Uranus: Neptune's twin
Guess what?Uranus is a large, plain, blue-green planet which can only be seen from the Earth with the unaided eye on a clear, dark night.
Uranus is unique in our solar system because it is tilted 98 degrees. When
viewed from Earth, it appears to rotate on its side! At different times
throughout its orbit, we can actually view one of
the planet's poles head-on. The atmosphere is composed of hydrogen,
helium, and methane. The temperature in the upper atmosphere is so cold that
the methane condenses and forms a thin cloud layer which gives the planet its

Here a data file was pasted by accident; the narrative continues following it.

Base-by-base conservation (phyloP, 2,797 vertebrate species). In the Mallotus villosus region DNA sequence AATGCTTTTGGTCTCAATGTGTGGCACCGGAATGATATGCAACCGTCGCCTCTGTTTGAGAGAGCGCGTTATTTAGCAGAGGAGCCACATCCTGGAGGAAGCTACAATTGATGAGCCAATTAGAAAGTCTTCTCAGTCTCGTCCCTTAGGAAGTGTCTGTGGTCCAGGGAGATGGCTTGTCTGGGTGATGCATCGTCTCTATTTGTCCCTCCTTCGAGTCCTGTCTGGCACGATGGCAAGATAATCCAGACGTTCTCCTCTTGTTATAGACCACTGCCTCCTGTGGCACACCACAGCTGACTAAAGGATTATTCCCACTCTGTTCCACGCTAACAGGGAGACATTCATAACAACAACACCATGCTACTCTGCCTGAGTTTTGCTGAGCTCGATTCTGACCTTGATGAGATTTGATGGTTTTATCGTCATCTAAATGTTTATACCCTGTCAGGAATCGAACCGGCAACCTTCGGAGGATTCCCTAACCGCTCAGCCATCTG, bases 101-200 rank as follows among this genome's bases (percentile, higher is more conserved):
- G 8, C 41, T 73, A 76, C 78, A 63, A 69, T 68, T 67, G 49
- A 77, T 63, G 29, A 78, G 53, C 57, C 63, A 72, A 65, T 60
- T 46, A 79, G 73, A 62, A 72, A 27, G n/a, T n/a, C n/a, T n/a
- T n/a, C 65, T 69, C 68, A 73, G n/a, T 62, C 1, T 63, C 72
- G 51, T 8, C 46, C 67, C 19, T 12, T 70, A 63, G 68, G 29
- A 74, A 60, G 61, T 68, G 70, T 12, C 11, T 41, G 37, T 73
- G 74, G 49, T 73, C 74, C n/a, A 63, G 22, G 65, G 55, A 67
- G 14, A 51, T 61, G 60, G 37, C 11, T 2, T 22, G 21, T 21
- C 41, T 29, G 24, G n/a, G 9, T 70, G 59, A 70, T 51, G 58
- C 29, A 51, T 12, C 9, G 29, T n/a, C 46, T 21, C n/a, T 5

blue-green appearance. The winds on Uranus blow mainly to the east and can
reach speeds up to 600 kilometers per hour. The rapid spin of Uranus
influences the winds in the atmosphere. Uranus has a very strong magnetic
field. This planet has a system of rings which
was not discovered until 1977. The ring system contains eleven dark rings
composed of varying sized particles. Satellites embedded in the rings create
gaps between the rings. Uranus has 27 known natural satellites, both
within the rings and outside of the rings.
A QuestionWhy are we occasionally able to view a pole of Uranus head-on?
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